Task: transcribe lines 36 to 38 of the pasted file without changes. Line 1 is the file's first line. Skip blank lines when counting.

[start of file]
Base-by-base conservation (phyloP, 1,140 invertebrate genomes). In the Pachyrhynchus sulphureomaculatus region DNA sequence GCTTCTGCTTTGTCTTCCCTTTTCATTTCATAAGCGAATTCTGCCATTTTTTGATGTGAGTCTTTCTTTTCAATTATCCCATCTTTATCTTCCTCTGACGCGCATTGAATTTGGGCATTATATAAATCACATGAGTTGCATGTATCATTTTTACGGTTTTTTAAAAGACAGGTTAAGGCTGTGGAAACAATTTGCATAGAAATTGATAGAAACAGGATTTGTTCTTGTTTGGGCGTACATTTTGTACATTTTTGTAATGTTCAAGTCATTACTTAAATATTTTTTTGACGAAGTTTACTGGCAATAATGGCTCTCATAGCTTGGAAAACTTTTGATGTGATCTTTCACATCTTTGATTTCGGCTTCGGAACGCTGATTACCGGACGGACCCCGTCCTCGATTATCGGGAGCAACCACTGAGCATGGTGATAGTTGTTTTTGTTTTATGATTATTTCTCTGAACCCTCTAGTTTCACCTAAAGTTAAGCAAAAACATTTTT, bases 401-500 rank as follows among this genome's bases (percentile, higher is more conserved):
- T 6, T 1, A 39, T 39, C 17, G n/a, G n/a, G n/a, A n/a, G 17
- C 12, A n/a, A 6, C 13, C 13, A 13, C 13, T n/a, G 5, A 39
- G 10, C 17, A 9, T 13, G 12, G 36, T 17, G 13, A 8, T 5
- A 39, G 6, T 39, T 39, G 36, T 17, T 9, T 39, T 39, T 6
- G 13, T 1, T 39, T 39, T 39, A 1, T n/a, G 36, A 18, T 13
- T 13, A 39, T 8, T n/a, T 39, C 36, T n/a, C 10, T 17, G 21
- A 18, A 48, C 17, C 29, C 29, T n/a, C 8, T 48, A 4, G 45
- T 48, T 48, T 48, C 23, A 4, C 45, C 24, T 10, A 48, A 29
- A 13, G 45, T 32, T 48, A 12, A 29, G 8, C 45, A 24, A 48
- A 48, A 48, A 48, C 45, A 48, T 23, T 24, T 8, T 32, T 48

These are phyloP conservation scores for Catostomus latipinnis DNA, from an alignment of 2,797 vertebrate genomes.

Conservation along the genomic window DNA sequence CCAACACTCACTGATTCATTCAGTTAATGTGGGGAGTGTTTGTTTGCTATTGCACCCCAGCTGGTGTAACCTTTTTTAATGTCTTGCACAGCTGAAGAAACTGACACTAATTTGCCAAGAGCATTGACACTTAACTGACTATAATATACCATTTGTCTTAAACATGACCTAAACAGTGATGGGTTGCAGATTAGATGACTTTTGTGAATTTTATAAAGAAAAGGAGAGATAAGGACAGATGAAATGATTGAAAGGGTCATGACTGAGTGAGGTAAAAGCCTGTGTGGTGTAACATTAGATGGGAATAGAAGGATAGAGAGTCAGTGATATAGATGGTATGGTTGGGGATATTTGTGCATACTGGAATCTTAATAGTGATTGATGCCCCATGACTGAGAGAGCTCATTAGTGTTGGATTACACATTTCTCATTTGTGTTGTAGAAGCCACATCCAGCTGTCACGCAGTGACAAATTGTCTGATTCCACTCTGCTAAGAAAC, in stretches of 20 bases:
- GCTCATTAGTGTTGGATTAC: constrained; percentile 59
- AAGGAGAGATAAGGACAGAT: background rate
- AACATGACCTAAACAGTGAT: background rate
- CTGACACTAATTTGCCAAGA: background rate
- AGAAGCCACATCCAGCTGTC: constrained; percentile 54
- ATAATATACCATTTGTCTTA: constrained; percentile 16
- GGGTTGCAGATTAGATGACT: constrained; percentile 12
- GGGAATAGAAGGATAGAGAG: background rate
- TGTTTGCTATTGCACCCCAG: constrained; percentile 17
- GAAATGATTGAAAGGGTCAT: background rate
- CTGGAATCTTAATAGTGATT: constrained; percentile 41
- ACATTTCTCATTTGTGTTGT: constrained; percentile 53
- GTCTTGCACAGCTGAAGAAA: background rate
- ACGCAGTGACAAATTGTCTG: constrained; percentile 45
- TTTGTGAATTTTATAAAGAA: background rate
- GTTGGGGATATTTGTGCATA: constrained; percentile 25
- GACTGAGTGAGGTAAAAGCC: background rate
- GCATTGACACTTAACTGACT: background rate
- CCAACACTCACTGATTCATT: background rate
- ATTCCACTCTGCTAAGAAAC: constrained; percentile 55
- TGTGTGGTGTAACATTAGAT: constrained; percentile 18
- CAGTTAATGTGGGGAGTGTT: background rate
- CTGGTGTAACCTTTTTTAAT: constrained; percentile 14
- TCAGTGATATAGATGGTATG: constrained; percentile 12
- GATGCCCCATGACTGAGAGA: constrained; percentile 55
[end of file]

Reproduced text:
- CTGGTGTAACCTTTTTTAAT: constrained; percentile 14
- TCAGTGATATAGATGGTATG: constrained; percentile 12
- GATGCCCCATGACTGAGAGA: constrained; percentile 55